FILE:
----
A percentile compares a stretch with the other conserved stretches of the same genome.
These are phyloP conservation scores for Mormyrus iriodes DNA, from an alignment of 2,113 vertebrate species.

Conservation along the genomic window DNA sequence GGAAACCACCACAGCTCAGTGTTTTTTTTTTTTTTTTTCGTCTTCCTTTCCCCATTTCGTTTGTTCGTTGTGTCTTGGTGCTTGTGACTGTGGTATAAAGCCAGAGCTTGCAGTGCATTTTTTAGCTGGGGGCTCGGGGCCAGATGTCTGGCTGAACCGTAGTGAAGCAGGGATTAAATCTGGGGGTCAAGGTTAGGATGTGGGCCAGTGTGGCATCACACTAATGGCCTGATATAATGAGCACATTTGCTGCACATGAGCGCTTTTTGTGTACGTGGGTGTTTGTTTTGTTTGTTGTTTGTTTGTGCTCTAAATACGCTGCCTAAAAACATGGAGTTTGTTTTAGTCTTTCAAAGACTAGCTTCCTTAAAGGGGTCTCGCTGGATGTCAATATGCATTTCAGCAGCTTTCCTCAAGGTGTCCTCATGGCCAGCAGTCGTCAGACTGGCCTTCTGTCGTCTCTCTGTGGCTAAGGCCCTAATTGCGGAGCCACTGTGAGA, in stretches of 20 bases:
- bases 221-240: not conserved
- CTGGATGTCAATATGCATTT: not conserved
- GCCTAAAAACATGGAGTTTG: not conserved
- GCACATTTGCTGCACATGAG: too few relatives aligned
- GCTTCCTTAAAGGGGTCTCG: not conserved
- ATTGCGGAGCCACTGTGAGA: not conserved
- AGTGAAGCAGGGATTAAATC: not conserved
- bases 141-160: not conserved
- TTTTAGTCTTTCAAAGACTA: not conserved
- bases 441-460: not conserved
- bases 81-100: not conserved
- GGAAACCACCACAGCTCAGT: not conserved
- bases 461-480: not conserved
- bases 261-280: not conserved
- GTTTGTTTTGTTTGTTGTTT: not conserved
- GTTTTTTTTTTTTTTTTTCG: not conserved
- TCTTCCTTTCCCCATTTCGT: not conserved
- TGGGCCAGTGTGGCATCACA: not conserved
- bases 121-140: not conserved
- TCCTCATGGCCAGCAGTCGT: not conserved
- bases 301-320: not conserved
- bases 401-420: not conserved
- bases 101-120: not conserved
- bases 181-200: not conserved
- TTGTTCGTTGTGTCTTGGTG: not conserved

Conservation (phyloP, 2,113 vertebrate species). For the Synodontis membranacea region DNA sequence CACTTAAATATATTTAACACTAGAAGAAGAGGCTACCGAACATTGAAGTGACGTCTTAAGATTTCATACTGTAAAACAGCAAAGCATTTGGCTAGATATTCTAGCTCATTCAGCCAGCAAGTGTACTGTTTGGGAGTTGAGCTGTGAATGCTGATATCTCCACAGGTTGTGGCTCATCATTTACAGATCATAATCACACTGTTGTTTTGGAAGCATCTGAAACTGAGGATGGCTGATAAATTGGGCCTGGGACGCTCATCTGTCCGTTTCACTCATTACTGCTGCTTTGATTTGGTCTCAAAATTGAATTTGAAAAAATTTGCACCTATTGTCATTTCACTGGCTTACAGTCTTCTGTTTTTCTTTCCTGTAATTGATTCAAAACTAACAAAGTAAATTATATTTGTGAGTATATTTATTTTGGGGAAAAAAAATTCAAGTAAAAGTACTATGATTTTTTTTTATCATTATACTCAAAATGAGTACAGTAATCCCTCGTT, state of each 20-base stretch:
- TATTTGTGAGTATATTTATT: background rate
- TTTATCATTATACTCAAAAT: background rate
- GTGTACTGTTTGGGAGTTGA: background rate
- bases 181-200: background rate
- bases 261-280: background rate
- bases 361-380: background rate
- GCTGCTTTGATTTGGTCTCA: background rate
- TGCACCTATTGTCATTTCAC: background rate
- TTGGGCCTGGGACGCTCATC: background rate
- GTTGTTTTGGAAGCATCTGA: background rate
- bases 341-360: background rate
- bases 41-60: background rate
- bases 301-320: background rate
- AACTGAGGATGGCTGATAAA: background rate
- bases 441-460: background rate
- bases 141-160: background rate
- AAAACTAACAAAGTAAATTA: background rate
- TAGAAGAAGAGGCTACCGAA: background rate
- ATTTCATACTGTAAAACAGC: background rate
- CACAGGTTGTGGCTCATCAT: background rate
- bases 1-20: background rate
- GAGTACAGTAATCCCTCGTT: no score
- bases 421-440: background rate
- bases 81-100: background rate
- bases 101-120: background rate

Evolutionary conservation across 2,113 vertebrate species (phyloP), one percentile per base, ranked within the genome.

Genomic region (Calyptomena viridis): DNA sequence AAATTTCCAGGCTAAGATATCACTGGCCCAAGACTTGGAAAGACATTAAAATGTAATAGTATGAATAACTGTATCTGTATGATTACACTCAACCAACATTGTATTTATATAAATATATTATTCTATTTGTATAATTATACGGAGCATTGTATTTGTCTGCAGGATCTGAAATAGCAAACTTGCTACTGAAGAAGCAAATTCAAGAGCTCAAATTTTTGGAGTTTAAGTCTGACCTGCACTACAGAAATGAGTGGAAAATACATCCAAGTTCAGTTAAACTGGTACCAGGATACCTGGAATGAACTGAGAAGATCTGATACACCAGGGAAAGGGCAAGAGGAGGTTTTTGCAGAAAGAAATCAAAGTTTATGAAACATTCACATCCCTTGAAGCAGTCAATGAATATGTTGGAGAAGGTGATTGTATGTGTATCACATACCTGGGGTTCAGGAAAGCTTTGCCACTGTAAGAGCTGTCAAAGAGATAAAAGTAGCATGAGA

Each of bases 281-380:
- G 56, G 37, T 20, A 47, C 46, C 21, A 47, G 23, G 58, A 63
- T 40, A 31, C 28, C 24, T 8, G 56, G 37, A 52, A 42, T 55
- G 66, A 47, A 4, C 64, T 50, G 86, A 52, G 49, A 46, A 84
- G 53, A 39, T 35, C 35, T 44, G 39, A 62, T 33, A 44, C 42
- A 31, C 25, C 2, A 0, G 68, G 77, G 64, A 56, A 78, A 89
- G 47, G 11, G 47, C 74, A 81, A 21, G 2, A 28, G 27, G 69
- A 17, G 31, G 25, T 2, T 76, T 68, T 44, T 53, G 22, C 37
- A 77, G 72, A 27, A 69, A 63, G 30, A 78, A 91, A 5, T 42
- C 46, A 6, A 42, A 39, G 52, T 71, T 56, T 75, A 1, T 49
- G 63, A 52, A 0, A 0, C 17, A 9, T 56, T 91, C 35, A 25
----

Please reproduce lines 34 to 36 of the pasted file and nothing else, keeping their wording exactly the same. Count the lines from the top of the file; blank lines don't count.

- bases 261-280: background rate
- bases 361-380: background rate
- GCTGCTTTGATTTGGTCTCA: background rate